MediaFile

Tech wrap: Sony suffers as TV picture dims

Sony warned of a fourth straight year of losses, with its television unit alone set to lose $2.2 billion on tumbling demand and a surging yen, sinking its U.S. shares and raising concerns about the viability of its high-profile TV business. Investors had expected Sony to reduce its profit forecast, but not flag a swing to massive losses.

The maker of Bravia TVs, Vaio computers and PlayStation game consoles cut its sales forecast for TVs, cameras and DVD players and said it may report a 90 billion yen ($1.1 billion) net loss for the current financial year, scrapping its earlier net profit estimate of 60 billion yen.Sony’s U.S. listed shares closed down nearly 6 percent.

A small Spanish tablet maker won a patent infringement battle with Apple in a rare victory against the tech giant in its global defense of markets for its iPads, a court document showed. Spain’s Nuevas Tecnologias y Energias Catala (NT-K) successfully appealed a 2010 injunction from a local court to ban the import of its tablet computer — manufactured in China — to Spain. NT-K, from the Valencia region of Spain, is demanding compensation from Apple for losses during the ban of its product and is suing the U.S. giant for alleged anticompetitive behavior.

WikiLeaks founder Julian Assange should be sent to Sweden from Britain to face questioning over alleged sex crimes, the British High Court ruled, rejecting his appeal against extradition. Assange now has two weeks to consider whether to make a final appeal to the Supreme Court. However, any recourse to Britain’s highest judicial body can only be made on a point of law considered by judges to be of general public interest, so permission to appeal must be obtained first from the High Court.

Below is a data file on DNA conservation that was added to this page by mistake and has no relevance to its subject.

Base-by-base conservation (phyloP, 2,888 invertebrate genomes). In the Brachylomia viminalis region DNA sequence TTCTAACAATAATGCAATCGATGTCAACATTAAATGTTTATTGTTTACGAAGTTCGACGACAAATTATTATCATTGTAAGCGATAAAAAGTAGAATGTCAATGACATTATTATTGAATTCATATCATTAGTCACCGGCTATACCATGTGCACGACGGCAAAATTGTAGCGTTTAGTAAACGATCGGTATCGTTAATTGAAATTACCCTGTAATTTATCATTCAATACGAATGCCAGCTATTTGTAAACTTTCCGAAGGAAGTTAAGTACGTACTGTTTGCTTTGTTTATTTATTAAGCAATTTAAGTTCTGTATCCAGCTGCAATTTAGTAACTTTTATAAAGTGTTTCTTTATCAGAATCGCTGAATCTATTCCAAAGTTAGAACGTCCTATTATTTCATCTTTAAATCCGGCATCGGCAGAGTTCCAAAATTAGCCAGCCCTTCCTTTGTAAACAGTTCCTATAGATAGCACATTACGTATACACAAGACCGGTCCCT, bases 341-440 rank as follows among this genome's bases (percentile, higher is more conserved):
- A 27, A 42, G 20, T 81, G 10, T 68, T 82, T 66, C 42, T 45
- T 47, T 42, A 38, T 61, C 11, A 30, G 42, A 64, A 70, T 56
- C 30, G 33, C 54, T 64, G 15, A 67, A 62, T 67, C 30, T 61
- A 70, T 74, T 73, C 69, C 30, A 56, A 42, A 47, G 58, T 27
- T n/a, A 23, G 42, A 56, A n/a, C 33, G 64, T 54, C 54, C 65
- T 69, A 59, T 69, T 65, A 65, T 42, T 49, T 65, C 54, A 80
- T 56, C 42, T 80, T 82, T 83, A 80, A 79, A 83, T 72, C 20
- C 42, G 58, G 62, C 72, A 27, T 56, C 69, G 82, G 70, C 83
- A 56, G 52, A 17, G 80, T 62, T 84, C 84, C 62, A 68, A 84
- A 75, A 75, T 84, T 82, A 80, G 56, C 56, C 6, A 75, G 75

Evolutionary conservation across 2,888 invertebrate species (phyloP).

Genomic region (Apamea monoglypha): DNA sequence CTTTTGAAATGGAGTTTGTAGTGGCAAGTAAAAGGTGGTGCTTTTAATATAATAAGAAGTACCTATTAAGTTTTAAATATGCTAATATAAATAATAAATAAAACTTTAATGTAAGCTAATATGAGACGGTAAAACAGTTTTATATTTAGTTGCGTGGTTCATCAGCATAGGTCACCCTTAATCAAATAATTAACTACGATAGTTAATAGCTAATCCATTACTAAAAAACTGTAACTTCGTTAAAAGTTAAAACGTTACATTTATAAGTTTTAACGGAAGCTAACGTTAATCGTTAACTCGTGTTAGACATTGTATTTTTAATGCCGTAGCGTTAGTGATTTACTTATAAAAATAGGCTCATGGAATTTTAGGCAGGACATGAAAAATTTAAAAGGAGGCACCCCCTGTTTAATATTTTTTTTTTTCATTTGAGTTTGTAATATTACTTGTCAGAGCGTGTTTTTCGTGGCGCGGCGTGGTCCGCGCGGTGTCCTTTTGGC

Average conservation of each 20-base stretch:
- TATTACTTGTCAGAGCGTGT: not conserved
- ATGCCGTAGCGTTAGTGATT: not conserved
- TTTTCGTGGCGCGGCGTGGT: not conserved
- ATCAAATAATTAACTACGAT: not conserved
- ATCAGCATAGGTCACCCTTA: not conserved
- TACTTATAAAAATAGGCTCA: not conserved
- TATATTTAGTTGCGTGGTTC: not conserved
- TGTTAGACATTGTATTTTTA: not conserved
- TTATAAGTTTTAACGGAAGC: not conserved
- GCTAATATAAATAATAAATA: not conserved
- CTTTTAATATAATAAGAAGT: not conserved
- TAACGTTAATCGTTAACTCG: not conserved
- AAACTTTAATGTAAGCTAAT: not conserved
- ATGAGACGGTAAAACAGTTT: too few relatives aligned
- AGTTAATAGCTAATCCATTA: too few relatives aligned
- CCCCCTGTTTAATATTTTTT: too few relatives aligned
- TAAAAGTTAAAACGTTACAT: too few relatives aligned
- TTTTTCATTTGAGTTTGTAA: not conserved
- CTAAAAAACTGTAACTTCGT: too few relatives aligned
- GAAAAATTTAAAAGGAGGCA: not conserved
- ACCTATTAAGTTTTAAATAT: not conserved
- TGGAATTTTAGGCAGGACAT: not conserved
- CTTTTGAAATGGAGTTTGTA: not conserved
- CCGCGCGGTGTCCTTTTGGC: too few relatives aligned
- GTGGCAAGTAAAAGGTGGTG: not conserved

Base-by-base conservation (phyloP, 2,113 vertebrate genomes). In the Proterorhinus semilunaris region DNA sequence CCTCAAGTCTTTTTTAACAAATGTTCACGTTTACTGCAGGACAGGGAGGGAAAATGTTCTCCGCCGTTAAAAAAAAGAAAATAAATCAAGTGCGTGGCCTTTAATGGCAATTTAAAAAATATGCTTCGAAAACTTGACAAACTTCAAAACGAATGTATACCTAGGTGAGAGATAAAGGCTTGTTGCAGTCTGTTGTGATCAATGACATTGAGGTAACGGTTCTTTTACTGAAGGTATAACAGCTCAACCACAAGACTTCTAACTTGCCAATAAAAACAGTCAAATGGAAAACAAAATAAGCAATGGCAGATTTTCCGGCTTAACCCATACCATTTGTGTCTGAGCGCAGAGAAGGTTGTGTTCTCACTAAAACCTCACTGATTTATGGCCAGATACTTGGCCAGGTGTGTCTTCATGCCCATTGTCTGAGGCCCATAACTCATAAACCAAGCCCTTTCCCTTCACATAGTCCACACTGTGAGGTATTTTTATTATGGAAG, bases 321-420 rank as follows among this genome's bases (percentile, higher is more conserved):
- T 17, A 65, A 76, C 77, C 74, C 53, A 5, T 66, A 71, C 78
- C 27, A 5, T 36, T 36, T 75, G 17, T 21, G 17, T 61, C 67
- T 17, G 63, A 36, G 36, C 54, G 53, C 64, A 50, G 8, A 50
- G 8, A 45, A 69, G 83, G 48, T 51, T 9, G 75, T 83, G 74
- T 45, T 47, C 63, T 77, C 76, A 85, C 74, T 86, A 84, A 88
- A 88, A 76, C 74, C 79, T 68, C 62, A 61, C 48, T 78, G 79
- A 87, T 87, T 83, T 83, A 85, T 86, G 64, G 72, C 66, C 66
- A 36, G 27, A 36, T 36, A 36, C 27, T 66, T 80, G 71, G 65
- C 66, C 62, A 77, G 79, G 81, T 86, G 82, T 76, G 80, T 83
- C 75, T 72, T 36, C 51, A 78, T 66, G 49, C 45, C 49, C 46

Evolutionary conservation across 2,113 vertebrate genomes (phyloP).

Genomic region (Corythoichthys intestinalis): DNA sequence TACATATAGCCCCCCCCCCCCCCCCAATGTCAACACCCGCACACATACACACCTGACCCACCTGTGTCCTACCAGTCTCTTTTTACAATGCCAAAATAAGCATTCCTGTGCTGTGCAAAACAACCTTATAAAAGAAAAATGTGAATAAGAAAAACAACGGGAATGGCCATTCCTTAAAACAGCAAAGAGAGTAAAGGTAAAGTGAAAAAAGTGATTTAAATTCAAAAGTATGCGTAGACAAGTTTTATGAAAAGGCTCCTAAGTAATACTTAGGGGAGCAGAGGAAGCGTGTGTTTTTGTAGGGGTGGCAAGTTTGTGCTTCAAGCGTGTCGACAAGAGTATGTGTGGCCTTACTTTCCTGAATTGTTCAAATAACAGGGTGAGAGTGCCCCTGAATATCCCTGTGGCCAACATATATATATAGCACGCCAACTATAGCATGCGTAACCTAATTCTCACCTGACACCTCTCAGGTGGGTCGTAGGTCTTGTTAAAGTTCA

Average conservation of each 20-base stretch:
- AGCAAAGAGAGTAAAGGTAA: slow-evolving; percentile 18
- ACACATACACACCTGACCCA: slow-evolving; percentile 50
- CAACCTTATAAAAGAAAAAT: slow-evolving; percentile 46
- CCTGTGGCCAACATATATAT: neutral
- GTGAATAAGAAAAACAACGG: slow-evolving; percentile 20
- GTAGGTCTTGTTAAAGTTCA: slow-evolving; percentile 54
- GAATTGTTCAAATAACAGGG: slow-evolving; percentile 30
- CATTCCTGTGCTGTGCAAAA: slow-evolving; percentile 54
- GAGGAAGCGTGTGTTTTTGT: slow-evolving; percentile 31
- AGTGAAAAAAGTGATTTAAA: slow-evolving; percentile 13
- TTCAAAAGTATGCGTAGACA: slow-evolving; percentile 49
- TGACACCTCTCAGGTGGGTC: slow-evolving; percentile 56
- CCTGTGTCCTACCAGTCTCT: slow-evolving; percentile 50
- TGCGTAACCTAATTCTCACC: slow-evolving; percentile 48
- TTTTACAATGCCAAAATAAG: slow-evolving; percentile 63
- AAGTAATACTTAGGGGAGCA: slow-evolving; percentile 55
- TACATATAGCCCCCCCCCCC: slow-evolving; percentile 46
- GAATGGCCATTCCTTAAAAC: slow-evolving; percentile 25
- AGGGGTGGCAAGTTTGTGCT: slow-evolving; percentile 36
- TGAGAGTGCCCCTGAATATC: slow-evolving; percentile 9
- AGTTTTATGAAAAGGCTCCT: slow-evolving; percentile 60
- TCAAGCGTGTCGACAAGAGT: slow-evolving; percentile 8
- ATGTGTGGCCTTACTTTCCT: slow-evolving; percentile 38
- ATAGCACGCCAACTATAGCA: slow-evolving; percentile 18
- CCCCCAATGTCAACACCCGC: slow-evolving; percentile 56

Google launched and then pulled a much-anticipated Gmail app for Apple iOS devices via Apple’s App Store. Initially launched to make access to Google’s email service faster and easier, the app was removed after it quickly became apparent that it wasn’t working, causing “users to see an error message when first opening the app,” Google said in a blog posting. No estimate was given for when the Gmail app would return to the App Store.

WikiPiques: Let’s all just calm down

John Abell is New York bureau chief for Wired.com. The opinions expressed are his own.

The pariah du jour to the United States and the countries who do business with it is one Julian Assange, a soft-spoken Australian whose motives may be obscure but whose life work is pretty clear. The founder of WikiLeaks, Assange is the whistleblower’s whistleblower, enabling the disclosure of anything in digital form — which, in the age of the Internet, is everything.

The drama to marginalize/silence/demonize Assange is playing out like a (bad) Hollywood script, but the stakes — to commerce, to free speech, to the freedom of the Internet — are quite real. It’s a good time to take a deep breath.